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Even if the co-firing plan is fully implemented, the amount of coal burned in Indonesia is expected to continue to increase until 2030, he added. That goes against the government’s own touted co-firing scheme as a way to transition from fossil fuels to renewables, he said.

The growth in coal use is already evident: when the biomass used for co-firing significantly increased from 9,731 metric tons in 2020 to 282,628 metric tons in 2021—a 28-fold increase—the amount of coal burned also increased from 66.68 million to 282,628 metric tons in 2021. 68.47 million tons.

“So why haven’t we seen coal consumption drop?” Mumu said.

That’s because while the government pledged last year to phase out 9.2 GW of coal-fired power plants by 2030, it also plans to build 13.8 GW of new coal-fired power plants over the same period. This implies a net increase in coal capacity this decade. If anything, Mumu said, the co-firing program will only extend the life of coal-fired power plants.

“It’s going to be a double disaster,” he said. “Coal’s carbon emissions will continue to rise due to increased consumption, but then we also use co-firing of biomass, which we will have to pay for over the next 20 years.”

Increasing coal-fired power generation will also add to the financial pressure on the state, Meeker said. She noted that the government will spend 1.36 trillion rupiah ($91 million) for every 1 gigawatt of additional power generation. But the country’s grid is already oversupplied by 5 gigawatts, the equivalent of nearly $1 billion in electricity the government pays for but cannot sell.

Cilacap coal-fired power plant in Indonesia
The Cilacap coal-fired power plant in Indonesia is partly owned by a subsidiary of state-owned utility PLN. So far, Indonesian IPPs have not expressed interest in co-firing biomass. Image courtesy of Asian Trends.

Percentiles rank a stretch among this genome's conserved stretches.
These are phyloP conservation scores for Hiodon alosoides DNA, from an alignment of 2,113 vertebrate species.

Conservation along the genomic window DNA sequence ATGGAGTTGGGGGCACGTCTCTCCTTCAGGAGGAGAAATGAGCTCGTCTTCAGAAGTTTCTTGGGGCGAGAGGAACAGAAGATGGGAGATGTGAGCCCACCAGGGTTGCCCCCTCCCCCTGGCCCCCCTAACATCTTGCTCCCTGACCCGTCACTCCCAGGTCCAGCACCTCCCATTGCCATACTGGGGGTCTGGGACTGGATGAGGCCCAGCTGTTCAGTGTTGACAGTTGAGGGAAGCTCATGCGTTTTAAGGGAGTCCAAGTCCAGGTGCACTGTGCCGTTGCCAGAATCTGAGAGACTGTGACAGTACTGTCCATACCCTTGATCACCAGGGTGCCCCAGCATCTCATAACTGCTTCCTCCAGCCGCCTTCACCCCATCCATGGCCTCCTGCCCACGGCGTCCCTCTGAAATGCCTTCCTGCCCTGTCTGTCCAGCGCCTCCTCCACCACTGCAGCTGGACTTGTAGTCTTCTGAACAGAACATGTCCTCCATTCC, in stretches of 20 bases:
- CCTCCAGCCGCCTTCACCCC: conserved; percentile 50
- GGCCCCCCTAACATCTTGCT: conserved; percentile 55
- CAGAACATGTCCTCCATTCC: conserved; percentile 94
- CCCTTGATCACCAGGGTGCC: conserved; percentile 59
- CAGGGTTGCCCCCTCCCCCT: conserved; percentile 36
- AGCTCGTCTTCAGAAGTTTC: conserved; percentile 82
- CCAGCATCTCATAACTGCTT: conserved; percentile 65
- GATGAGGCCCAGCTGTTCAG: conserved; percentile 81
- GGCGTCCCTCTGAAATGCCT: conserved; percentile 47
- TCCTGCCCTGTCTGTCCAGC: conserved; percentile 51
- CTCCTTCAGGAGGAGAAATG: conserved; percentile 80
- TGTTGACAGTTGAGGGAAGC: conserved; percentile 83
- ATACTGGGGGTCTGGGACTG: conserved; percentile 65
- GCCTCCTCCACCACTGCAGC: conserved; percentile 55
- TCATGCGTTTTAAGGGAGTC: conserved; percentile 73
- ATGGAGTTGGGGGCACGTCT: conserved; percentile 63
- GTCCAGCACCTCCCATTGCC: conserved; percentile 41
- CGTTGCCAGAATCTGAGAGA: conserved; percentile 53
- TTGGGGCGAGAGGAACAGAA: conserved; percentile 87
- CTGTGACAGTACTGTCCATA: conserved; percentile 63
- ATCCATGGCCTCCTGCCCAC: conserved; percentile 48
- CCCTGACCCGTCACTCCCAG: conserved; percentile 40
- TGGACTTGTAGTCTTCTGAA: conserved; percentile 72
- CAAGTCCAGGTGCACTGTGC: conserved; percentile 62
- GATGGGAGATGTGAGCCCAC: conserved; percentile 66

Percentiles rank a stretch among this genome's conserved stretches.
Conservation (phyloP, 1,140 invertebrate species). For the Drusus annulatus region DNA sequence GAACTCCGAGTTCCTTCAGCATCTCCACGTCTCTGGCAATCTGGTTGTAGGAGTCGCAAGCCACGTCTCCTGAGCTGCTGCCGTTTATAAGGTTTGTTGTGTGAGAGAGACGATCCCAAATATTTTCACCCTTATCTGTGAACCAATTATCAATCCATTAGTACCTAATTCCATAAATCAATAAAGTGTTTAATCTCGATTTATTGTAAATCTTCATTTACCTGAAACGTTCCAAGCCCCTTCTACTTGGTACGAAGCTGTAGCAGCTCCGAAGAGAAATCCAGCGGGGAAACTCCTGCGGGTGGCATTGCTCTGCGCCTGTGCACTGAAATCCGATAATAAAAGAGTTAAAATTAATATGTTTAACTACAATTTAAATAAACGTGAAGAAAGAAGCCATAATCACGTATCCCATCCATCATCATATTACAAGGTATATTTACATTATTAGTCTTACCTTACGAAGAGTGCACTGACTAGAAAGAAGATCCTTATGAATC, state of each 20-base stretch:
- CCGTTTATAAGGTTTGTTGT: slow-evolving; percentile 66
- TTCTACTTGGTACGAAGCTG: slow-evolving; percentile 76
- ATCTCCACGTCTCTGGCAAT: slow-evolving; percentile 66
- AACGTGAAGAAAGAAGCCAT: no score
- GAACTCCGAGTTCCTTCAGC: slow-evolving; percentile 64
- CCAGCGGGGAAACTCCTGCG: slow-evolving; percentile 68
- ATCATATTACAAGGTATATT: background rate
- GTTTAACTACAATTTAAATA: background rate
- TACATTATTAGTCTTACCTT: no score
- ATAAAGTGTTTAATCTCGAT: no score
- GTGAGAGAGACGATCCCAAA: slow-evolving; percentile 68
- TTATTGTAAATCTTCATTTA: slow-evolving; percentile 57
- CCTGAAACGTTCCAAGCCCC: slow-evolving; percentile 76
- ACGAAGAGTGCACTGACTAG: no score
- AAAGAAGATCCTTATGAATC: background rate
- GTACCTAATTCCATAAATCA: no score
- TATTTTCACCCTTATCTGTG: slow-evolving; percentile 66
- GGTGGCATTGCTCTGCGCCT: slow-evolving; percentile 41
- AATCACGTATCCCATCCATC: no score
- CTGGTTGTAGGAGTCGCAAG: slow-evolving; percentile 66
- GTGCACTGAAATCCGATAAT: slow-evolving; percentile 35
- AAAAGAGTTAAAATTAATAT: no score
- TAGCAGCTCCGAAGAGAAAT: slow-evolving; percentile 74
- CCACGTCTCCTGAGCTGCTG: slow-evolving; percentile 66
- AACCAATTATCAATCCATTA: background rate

Regulatory support

However, despite concerns about the sustainability of burning biomass in coal-fired power plants, the government has enacted several regulations to support the policy.

Amalya Reza Oktaviani, campaign manager of watchdog group Forest Watch Indonesia, said regulations issued by the Ministry of Environment and Forestry made it easier for companies to obtain forest concessions for “energy security” purposes. In these cases, companies don’t have to wait until the land demarcation process is complete before they can begin developing the concession – which in many cases means clearing forests.

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Companies will also be eligible for larger-than-usual concessions of up to 60,000 hectares (148,000 acres) per province, or 300,000 hectares (741,000 acres) nationally, Amalya said at the Asia Trends launch, and would not require approval from the provincial governor . Report.

The companies will also be exempt from paying non-tax income and obligations to restore watershed areas, she said.

According to the Ministry of Forestry, as of 2020, a total of 14 companies have developed more than 156,000 hectares (nearly 386,000 acres) of energy plantations, with another 18 companies planning to join the rush.

Also for “energy security” purposes, the government has earmarked 5.4 million hectares (13.3 million acres) of forest area that can be used for plantations, according to FWI. Not all of this will necessarily be cleared, but the point is that this potential deforestation is “within the law,” Amalya said.

“So we can see [deforestation for energy plantations] is legal,” she said.

Banner image: A truck with acacia logs in Indonesia, 2014. Acacia is a species that can be used as an energy crop to produce wood pellets. Image courtesy of Rhett A. Butler/Mongabay.

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Article by Hayat

Alternative energy, biomass burning, carbon emissions, coal, deforestation, emission reduction, energy, environment, forestry, forests, greenhouse gas emissions, plantations, rainforest deforestation, rainforest destruction, rainforest, threat to rainforest, tropical forest